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When an organization is the author and the publisher of a work, the handbook advises writers to begin the works-cited-list entry with the title of the source. Is it OK to use the organization’s name in a signal phrase or in the in-text citation even though the name does not begin the works-cited-list entry?

No. The text should always key to the list of works cited. You can provide the key in the parenthetical citation or in your text. Below are two acceptable ways to cite the MLA Handbook: According to the Modern Language Association of America, documentation should be useful to readers (MLA Handbook 4). According to the . . .

Published 16 August 2016

When documenting unpublished letters, should the descriptions of the letters that are used in place of a title appear in quotation marks or italics? If I am citing more than one letter written by the same person, how should I distinguish the letters in my in-text citation?

For unpublished letters, provide a generic description in place of the title (see pp. 28–29 of the MLA Handbook); do not enclose the description in quotation marks or italicize it. For example: Benton, Thomas Hart. Letter to Charles Fremont. 22 June 1847. John Charles Fremont Papers, Southwest Museum Library, Los Angeles. Manuscript. ---. Letter to . . .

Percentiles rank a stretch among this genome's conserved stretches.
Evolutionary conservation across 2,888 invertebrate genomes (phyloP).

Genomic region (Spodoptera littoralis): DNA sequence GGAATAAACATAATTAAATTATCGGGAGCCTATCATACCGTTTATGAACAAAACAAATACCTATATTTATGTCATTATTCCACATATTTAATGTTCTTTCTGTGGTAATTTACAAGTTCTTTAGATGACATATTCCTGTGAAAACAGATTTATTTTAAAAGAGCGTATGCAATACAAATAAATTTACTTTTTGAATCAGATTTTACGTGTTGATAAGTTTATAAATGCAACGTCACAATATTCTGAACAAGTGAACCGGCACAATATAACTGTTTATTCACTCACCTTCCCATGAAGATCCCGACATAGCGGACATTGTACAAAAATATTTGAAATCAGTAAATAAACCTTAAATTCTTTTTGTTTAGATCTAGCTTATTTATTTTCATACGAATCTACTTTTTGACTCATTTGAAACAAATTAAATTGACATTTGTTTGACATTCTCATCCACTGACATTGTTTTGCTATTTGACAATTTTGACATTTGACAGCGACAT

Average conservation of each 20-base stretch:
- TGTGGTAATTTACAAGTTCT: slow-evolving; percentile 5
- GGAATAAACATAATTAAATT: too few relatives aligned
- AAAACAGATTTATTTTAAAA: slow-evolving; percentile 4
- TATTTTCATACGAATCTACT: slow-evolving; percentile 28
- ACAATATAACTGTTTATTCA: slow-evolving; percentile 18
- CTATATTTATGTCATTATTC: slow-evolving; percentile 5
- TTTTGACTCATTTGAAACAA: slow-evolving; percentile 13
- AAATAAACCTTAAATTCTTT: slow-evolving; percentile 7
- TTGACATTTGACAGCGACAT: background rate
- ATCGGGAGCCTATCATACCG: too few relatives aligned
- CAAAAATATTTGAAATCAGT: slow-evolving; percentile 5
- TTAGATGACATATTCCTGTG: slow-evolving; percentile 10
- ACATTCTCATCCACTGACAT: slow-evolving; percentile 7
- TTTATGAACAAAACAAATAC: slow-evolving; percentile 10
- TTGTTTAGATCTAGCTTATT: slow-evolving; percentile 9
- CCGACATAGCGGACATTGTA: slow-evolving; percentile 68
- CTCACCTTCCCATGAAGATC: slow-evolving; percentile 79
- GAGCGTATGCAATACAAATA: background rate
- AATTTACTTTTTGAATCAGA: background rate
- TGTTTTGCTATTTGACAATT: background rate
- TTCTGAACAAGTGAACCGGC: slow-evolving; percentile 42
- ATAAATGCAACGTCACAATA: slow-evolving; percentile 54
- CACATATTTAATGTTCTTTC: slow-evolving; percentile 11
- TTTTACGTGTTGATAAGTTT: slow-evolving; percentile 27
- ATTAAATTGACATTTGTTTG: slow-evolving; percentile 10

Published 7 July 2016

I am citing two editions of the same novel. How do I order the entries in the list of works cited, and how do I distinguish the editions in the in-text citation?

Order the entries by the most important unique piece of identifying information. This is usually the date. You can list entries either in chronological order or the reverse as long as you are consistent in a given work: London, Jack. Martin Eden. Macmillan, 1915. ———. Martin Eden. Penguin, 1984. ———. Martin Eden. Modern Library, 2002. . . .

Published 14 June 2016

The rules for positioning a parenthetical citation next to a final period seem different with run-in quotations and block quotations. What is the logic here?

Run-in quotations and block quotations follow the same logic, although the differences in their formats call for differences in punctuation. First, let’s look at a run-in quotation: Virginia Woolf describes the scene vividly: “Everything had come to a standstill. The throb of the motor engines sounded like a pulse irregularly drumming through an entire body” . . .

Published 29 February 2016

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